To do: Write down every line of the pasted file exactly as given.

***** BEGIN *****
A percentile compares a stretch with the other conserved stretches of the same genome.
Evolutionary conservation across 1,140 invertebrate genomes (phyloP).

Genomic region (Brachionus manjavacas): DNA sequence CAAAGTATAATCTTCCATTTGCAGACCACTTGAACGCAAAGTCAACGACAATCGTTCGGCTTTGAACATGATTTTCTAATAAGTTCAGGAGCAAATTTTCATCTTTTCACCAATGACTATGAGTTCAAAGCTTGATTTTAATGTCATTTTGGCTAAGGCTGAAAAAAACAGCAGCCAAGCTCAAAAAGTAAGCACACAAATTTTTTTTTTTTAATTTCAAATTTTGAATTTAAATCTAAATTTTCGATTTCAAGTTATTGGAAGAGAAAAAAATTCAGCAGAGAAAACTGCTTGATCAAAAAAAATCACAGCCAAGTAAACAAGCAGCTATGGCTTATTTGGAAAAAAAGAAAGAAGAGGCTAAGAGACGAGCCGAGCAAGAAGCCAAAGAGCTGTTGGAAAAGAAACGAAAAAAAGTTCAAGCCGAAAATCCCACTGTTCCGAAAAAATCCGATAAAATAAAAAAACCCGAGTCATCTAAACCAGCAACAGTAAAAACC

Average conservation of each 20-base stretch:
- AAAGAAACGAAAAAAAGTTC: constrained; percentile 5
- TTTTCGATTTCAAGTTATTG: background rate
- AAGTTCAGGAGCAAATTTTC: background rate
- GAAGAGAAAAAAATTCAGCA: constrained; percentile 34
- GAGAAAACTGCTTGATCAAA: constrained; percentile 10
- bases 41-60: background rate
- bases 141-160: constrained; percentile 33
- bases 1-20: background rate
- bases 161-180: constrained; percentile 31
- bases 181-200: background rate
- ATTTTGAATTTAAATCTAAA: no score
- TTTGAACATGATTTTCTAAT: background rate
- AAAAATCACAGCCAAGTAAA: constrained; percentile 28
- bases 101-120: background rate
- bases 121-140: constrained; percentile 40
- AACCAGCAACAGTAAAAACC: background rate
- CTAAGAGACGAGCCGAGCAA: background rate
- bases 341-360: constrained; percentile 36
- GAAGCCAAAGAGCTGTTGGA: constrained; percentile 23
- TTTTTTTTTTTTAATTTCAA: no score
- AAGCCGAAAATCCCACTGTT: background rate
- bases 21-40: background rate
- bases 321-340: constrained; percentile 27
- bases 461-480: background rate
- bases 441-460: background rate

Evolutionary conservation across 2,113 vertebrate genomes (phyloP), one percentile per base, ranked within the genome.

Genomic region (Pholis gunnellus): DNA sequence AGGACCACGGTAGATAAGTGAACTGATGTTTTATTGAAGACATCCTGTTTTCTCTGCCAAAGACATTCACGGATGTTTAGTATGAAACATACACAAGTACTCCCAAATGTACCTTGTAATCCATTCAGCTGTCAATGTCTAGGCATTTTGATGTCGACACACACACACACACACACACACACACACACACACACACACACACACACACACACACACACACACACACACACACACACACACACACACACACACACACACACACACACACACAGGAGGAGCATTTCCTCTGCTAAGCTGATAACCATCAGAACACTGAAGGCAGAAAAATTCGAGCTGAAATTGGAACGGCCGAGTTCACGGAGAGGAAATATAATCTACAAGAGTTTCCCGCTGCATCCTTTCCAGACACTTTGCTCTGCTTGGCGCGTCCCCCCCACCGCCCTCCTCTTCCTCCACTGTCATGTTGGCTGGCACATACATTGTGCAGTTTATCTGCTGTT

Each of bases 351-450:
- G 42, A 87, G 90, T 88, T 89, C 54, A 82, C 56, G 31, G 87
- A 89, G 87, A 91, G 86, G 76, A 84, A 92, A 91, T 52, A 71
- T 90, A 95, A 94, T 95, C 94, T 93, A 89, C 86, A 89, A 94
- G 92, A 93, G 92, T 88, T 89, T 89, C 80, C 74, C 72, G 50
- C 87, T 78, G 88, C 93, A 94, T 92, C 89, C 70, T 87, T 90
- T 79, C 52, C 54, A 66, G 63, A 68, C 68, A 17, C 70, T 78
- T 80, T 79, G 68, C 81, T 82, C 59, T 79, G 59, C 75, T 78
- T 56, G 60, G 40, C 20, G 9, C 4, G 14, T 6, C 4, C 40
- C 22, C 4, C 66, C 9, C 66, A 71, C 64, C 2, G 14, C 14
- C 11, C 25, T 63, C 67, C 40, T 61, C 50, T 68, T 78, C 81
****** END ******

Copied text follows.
A percentile compares a stretch with the other conserved stretches of the same genome.
Evolutionary conservation across 1,140 invertebrate genomes (phyloP).

Genomic region (Brachionus manjavacas): DNA sequence CAAAGTATAATCTTCCATTTGCAGACCACTTGAACGCAAAGTCAACGACAATCGTTCGGCTTTGAACATGATTTTCTAATAAGTTCAGGAGCAAATTTTCATCTTTTCACCAATGACTATGAGTTCAAAGCTTGATTTTAATGTCATTTTGGCTAAGGCTGAAAAAAACAGCAGCCAAGCTCAAAAAGTAAGCACACAAATTTTTTTTTTTTAATTTCAAATTTTGAATTTAAATCTAAATTTTCGATTTCAAGTTATTGGAAGAGAAAAAAATTCAGCAGAGAAAACTGCTTGATCAAAAAAAATCACAGCCAAGTAAACAAGCAGCTATGGCTTATTTGGAAAAAAAGAAAGAAGAGGCTAAGAGACGAGCCGAGCAAGAAGCCAAAGAGCTGTTGGAAAAGAAACGAAAAAAAGTTCAAGCCGAAAATCCCACTGTTCCGAAAAAATCCGATAAAATAAAAAAACCCGAGTCATCTAAACCAGCAACAGTAAAAACC

Average conservation of each 20-base stretch:
- AAAGAAACGAAAAAAAGTTC: constrained; percentile 5
- TTTTCGATTTCAAGTTATTG: background rate
- AAGTTCAGGAGCAAATTTTC: background rate
- GAAGAGAAAAAAATTCAGCA: constrained; percentile 34
- GAGAAAACTGCTTGATCAAA: constrained; percentile 10
- bases 41-60: background rate
- bases 141-160: constrained; percentile 33
- bases 1-20: background rate
- bases 161-180: constrained; percentile 31
- bases 181-200: background rate
- ATTTTGAATTTAAATCTAAA: no score
- TTTGAACATGATTTTCTAAT: background rate
- AAAAATCACAGCCAAGTAAA: constrained; percentile 28
- bases 101-120: background rate
- bases 121-140: constrained; percentile 40
- AACCAGCAACAGTAAAAACC: background rate
- CTAAGAGACGAGCCGAGCAA: background rate
- bases 341-360: constrained; percentile 36
- GAAGCCAAAGAGCTGTTGGA: constrained; percentile 23
- TTTTTTTTTTTTAATTTCAA: no score
- AAGCCGAAAATCCCACTGTT: background rate
- bases 21-40: background rate
- bases 321-340: constrained; percentile 27
- bases 461-480: background rate
- bases 441-460: background rate

Evolutionary conservation across 2,113 vertebrate genomes (phyloP), one percentile per base, ranked within the genome.

Genomic region (Pholis gunnellus): DNA sequence AGGACCACGGTAGATAAGTGAACTGATGTTTTATTGAAGACATCCTGTTTTCTCTGCCAAAGACATTCACGGATGTTTAGTATGAAACATACACAAGTACTCCCAAATGTACCTTGTAATCCATTCAGCTGTCAATGTCTAGGCATTTTGATGTCGACACACACACACACACACACACACACACACACACACACACACACACACACACACACACACACACACACACACACACACACACACACACACACACACACACACACACACACACACAGGAGGAGCATTTCCTCTGCTAAGCTGATAACCATCAGAACACTGAAGGCAGAAAAATTCGAGCTGAAATTGGAACGGCCGAGTTCACGGAGAGGAAATATAATCTACAAGAGTTTCCCGCTGCATCCTTTCCAGACACTTTGCTCTGCTTGGCGCGTCCCCCCCACCGCCCTCCTCTTCCTCCACTGTCATGTTGGCTGGCACATACATTGTGCAGTTTATCTGCTGTT

Each of bases 351-450:
- G 42, A 87, G 90, T 88, T 89, C 54, A 82, C 56, G 31, G 87
- A 89, G 87, A 91, G 86, G 76, A 84, A 92, A 91, T 52, A 71
- T 90, A 95, A 94, T 95, C 94, T 93, A 89, C 86, A 89, A 94
- G 92, A 93, G 92, T 88, T 89, T 89, C 80, C 74, C 72, G 50
- C 87, T 78, G 88, C 93, A 94, T 92, C 89, C 70, T 87, T 90
- T 79, C 52, C 54, A 66, G 63, A 68, C 68, A 17, C 70, T 78
- T 80, T 79, G 68, C 81, T 82, C 59, T 79, G 59, C 75, T 78
- T 56, G 60, G 40, C 20, G 9, C 4, G 14, T 6, C 4, C 40
- C 22, C 4, C 66, C 9, C 66, A 71, C 64, C 2, G 14, C 14
- C 11, C 25, T 63, C 67, C 40, T 61, C 50, T 68, T 78, C 81